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Profiling with XHGui

Note: This article was originally published at Planet PHP on 3 December 2010.
Planet PHP

Everyone wants a fast web site. Making one is a bit more difficult. Profiling code during development is easy, thanks to the excellent Xdebug extension (which also provides handy debugging tools), but this still leaves us blind in production, where we care the most. It's also frequently more than a little different than the development machine.

Facebook faced a similar problem in their pre-HipHop days, and developed XHProf, a profiler lightweight enough to run on your production servers. It still adds load to the server when it runs, but the tradeoff is worth it, because you'll know why your pages are slow. XHProf can record different levels of detail about your app for different levels of performance sacrifice. I generally run it full out, because I prefer the highest level of detail, and I accept the performance hit.

XHProf will need to be compiled and configured on your server. This is currently trivial on most Linux-like servers. A Windows version is in the works (it already works apart from returning zero for the number of CPU ticks). Once the extension is installed and confirmed through phpinfo(), you're off to the races. It's also capable of showing you a call graph if you have Graphviz installed. While you're playing on the server, you may want to look for this.

The included GUI works, but it only provides information on a run-by-run basis, and it uses serialized data on disk for storage. I'd heartily recommend XHGui for your UI needs.

XHGui includes two components, a data recorder (in the /external directory) and a UI for display (/xhprof_lib and /xhprof_html).

The recorder is used to actually profile your page loads. The easiest way to do this is to set PHP to automatically prepend header.php and append the footer.php. This can be trivially accomplished with two Apache directives for a given virtual host:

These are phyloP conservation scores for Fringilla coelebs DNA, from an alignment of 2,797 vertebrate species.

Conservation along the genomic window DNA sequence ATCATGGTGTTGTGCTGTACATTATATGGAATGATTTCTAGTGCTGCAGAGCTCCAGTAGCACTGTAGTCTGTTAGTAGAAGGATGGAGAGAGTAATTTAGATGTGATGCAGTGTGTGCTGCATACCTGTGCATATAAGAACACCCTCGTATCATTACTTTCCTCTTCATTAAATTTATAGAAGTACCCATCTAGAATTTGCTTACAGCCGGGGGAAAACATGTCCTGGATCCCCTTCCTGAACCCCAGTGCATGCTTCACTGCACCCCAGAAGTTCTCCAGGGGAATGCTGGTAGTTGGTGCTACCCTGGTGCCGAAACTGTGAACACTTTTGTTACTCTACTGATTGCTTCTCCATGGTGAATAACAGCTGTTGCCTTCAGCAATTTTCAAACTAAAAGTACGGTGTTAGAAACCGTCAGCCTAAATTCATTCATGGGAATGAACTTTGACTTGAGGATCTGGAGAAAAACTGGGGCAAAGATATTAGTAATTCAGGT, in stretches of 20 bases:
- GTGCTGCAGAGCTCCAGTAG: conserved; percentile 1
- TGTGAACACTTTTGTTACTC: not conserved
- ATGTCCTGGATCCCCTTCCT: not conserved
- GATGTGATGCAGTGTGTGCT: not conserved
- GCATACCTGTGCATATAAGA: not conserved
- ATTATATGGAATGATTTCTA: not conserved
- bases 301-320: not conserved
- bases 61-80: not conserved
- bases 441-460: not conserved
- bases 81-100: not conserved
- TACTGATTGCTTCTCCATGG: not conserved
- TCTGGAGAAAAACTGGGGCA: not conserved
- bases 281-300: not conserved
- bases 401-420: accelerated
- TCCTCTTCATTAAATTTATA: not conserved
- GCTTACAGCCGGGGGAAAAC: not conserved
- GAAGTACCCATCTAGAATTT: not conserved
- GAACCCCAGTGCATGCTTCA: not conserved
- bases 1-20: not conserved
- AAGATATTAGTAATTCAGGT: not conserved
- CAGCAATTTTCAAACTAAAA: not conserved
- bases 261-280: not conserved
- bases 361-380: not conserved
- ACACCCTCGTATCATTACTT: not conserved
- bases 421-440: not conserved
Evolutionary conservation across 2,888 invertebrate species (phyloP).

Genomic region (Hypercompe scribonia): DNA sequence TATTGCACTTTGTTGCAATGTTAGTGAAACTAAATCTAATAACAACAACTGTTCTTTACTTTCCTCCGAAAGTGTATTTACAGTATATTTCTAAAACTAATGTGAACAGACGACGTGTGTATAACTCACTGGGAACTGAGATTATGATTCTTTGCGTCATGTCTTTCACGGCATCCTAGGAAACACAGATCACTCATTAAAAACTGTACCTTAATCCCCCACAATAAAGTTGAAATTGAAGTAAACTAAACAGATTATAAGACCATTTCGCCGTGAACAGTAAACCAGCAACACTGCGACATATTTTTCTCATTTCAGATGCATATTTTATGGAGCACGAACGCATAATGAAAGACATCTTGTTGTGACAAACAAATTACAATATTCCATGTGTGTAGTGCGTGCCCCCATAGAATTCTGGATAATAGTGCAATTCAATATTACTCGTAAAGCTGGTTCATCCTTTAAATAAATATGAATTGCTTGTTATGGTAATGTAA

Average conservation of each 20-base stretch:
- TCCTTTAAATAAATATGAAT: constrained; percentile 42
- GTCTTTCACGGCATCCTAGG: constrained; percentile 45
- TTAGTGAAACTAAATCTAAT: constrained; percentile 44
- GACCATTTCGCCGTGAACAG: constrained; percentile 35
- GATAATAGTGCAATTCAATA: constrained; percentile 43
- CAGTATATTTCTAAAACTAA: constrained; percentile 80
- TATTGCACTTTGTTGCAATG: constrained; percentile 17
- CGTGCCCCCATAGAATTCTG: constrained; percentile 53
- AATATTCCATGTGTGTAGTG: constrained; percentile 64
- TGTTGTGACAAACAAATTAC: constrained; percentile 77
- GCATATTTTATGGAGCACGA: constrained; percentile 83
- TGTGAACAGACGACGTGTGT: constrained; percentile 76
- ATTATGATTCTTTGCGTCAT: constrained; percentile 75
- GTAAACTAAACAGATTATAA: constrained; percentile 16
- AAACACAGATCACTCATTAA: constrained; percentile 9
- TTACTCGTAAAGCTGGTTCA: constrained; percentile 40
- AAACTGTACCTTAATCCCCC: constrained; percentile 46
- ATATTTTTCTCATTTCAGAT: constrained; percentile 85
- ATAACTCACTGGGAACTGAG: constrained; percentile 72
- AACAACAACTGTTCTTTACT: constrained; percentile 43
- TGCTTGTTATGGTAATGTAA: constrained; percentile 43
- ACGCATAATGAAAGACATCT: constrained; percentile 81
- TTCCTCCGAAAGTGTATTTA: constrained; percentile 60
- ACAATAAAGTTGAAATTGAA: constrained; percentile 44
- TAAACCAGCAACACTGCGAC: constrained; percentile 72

php_value auto_prepend_file "/var/www/" php_value auto_append_file "/var/www/"

The UI directories contain a config file (in /xhprof_lib). You'll need to copy config.sample.php to config.php and make the appropriate changes. There are a bunch of settings to be aware of:

exceptionURLs These URLs will never have the link to the result page displayed at the bottom, even for administrators. This is useful for URLs that return non-html output, such as images, videos, XML, &c. exceptionPostURLs The app records GET, POST, and cookie information when profiling a page. This is useful in determining exactly why a given code path was used. For example, it may reveal that a user was logged in, or submitted a form comment. POST data, however, will occasionally include privileged information such as login credentials. The URLs listed here will prevent saving their POST data. controlIPs The ability to turn profiling on or off and to display the link to profile results is restricted to users accessing the page from within a control IP. Add IPs here to give yourself control. When you're in the controlIP list, you'll be able to turn profiling on for all your requests by appending ?_profile=1 to a URL (you'll be given a cookie and redirected back to the original page); a link to the results for that run will also be appended to the page. weight One of every $weight requests will be profiled.

There are two functions within the configuration file that are designed to be edited on each install:

_urlSimilator This function accepts the URL of a requested resource. You should collapse URLs in such a way that functionally-identical endpoints return the same value. For example, if /blog/?post=25 and /blog/?post=26 are just two blog posts, you can probably assume that these URLs follow an identical path within PHP. The only difference is a parameter passed to the database (or, hopefully, memcached). Supply the _urlSimilator with as much intelligence as you can to help it collapse these URLs. _aggregateCalls This function controls the pie chart within a specific run. The goal is to collapse pie slices together to give the developer a better idea of how certain sections of your app are doing. For example, you may choose to collapse mysql_*

Truncated by Planet PHP, read more at the original (another 5191 bytes)